I even had put a sign up on his fence stating this was an injured horse under vet care --any concerns - and my phone number. ( As I do work and I thought this might be a good idea in case he went down while I was at work - was the main objective of the sign) Still they called AC.
    Quote Originally Posted by ExJumper View Post
    Sometimes I'm thrown off, sometimes I'm bucked off, sometimes I simply fall off, and sometimes I go down with the ship. All of these are valid ways to part company with your horse.



  3. #23
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    Jan. 12, 2007
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    Let me relate two stories of husbandry disagreement within 1 mile of my home:

    #1 Lovely small acreage set up with run ins and stall barn. Obviously well fed horses and pony near a busy road behind a woven wire and electrified fence. After flooding rains and melting snow = MUD! Cannon deep boot sucking catastrophic MUD! Enter a few people driving by who know nothing of horses, or simply board a horse or two at someone else's stable. Who are appalled by MUD. And the poor owner of these well cared for horses ends up literally in therapy over all the A.C. visit - poor thing! She almost gave up her horses because the harassment was so difficult for her. Well meaning passersby? Or condemning rubber neckers? This person even though she has a lovely farm boards her horses at a boarding stable so "she can sleep at night".

    #2 A lady buys a first pony for her 2 yr old grand daughter. The pony is a wonderful old girl who is badly foundered and must be on a small dry lot. Her new owners prepare a 12 X 12 dry lot with a doll house of a stable for her. Miniature to fit the dear old Shetland. Same thing well meaning passersby instead of asking why the old gal was in a 12 x 12 lot with a run in called A.C. Our local A.C. is a JOKE! They harassed this poor owner until she gave the pony away to avoid the hassle. The pony recently foundered so badly at her new owner she is no longer with us. Did ANYONE bother to ask? Did the local Bubba A.C. bother to consult her vet NO!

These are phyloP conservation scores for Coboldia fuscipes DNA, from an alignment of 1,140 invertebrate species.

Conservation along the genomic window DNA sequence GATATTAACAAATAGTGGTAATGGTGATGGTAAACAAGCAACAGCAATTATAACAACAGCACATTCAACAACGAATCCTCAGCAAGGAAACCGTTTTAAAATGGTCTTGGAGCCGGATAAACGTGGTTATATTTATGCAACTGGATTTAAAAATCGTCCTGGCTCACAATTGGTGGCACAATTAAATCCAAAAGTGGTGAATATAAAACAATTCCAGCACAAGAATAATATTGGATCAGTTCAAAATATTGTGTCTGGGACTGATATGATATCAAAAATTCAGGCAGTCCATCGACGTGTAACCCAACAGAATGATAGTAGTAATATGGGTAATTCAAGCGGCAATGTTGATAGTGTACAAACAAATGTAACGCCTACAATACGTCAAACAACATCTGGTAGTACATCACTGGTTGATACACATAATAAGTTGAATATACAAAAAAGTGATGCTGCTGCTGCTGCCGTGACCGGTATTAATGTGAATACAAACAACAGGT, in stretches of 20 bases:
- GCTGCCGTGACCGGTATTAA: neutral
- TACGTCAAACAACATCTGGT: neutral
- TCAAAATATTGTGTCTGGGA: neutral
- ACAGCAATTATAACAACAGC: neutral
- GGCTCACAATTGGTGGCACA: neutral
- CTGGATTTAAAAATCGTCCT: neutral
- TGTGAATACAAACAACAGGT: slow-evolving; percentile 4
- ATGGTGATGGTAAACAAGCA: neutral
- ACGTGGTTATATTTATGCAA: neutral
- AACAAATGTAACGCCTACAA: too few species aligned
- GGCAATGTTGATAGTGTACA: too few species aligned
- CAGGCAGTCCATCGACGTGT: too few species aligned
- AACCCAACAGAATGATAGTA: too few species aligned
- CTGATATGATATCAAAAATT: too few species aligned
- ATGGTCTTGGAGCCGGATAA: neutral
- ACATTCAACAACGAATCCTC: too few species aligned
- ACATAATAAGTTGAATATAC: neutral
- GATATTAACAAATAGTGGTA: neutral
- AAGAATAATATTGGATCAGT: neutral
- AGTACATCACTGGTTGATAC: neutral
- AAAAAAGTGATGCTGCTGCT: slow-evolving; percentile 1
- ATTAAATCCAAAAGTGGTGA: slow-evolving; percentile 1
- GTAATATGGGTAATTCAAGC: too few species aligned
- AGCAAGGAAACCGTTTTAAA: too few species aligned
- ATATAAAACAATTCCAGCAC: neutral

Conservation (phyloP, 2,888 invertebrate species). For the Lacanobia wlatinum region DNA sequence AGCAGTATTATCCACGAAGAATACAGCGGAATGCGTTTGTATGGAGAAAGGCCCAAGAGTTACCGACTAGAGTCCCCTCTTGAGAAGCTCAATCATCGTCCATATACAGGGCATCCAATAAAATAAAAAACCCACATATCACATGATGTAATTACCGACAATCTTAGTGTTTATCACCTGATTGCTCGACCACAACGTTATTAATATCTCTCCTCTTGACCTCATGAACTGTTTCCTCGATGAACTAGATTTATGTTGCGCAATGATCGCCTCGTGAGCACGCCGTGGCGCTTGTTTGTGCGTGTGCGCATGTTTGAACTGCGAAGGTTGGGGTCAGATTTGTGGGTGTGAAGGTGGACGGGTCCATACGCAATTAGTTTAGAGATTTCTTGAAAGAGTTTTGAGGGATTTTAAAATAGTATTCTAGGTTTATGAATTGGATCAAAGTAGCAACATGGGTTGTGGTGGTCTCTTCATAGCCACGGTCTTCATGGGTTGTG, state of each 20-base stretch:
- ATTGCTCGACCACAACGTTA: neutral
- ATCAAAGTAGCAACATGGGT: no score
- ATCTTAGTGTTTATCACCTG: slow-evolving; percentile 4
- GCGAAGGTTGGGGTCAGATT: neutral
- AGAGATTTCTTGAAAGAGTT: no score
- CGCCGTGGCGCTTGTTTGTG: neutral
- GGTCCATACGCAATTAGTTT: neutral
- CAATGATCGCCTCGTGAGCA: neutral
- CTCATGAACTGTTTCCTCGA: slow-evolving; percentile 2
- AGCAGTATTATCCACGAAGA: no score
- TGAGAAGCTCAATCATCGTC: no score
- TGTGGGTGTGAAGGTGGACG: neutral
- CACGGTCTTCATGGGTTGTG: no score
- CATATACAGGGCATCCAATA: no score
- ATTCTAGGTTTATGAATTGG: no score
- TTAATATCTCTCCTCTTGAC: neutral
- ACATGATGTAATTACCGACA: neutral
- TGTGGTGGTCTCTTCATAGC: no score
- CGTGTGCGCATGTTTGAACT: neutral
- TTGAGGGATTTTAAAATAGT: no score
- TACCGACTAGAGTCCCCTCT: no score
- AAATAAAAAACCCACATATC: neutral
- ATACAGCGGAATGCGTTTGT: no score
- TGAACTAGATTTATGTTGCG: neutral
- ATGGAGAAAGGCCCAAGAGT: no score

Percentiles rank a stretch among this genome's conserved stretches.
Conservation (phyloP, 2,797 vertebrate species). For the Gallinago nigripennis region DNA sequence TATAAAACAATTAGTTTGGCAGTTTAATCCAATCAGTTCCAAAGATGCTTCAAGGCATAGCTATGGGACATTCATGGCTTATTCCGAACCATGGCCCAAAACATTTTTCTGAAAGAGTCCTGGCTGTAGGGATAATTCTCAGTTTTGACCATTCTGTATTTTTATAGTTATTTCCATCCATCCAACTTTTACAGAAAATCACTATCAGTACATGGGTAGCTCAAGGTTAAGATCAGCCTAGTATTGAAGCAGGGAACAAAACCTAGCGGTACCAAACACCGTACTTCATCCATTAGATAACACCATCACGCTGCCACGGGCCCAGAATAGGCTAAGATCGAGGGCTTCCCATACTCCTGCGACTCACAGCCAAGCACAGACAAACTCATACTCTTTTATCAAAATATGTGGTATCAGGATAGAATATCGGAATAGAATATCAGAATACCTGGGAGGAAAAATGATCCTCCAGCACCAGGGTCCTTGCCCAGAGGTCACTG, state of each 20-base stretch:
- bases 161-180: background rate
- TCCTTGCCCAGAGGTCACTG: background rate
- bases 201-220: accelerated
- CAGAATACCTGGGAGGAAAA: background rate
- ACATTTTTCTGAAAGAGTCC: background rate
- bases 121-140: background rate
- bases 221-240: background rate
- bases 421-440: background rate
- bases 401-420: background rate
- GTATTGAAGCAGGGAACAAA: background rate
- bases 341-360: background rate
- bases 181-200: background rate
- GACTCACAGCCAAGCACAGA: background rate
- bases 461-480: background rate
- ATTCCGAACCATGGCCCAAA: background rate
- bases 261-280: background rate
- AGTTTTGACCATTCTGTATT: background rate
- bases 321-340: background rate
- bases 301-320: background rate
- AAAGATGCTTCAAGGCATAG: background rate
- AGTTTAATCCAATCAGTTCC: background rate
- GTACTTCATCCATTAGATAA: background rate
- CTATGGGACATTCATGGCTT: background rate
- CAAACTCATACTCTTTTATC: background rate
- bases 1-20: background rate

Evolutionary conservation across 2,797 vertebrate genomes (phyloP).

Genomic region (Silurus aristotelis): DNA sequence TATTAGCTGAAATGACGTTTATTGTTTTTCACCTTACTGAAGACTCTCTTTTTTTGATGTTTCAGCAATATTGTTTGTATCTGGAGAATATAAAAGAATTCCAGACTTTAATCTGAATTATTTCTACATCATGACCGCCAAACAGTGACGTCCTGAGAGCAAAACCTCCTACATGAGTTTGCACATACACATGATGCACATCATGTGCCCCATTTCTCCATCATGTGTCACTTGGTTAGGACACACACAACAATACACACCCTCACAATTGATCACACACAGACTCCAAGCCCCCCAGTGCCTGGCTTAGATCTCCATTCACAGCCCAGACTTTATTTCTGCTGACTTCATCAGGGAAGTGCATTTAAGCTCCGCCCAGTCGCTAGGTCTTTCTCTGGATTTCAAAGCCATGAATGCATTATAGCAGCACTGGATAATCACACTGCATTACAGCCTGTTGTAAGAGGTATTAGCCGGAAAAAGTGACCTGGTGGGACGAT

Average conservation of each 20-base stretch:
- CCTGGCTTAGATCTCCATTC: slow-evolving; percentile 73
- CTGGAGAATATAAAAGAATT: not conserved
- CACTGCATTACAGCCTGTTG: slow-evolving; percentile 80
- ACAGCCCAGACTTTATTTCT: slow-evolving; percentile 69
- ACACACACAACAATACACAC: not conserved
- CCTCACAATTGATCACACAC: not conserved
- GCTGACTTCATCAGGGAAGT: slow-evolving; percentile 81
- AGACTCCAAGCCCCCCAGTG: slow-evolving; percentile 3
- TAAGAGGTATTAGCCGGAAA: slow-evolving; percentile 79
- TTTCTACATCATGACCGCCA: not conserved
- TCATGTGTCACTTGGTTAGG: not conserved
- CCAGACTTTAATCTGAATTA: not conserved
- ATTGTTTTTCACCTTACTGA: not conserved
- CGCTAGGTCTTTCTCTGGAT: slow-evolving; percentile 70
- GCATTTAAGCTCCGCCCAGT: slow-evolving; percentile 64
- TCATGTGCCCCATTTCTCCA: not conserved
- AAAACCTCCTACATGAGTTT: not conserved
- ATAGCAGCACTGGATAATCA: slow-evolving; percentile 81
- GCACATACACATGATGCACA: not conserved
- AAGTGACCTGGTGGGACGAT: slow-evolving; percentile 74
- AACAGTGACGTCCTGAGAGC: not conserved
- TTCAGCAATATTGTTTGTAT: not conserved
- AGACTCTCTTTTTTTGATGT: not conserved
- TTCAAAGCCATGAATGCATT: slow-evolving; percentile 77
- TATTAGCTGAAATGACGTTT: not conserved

Just a difference of opinion that is all.



  4. #24
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    Sep. 2, 2005
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    Upstate NY
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    Quote Originally Posted by Woodland View Post
    You are detailing a disagreement in horse husbandry techniques - NOT abuse.
    I totally agree!

    And I ask that you and all your do-gooder friends do not drive by my place right now.

    My two horses have shelter (stalls and a run in) and plenty of food and clean water. They are also blessed with lots of MUD! Clay sticky yucky mud! With the warmer weather we are having the huge huge huge piles of snow melting and my land is at the bottom of a hill. Guess what that means this time of year? Mud! Every where mud. And it also means I can not get out in the paddock and pick the manure out daily. I do clean the stalls and the areas I can get to, twice per day, but I am guessing to you guys that will not count if there is mud and manure where they horses choose to stand. So they will soon be in lots of mud and manure. Oh yeah, and they have limited turn out space right now too. For the two of them it is about 75' x 200' of mud. That is the sacrifice area. Oh, and so you do not have to gawk too long to be sure of what you are seeing, I will tell you that the bigger one will limp every now and again. I know, horrible isn't it. I pulled his shoes last time the farrier was here and when he finds a rock in that mud he does gimp. Mud was soon to be here, better the farrier pull the shoes than the poor horse loose them in the mud I say. That farrier visit was three weeks ago, I am sure you will find that to be neglectful too.

    For the record, I am all for people reporting true neglect!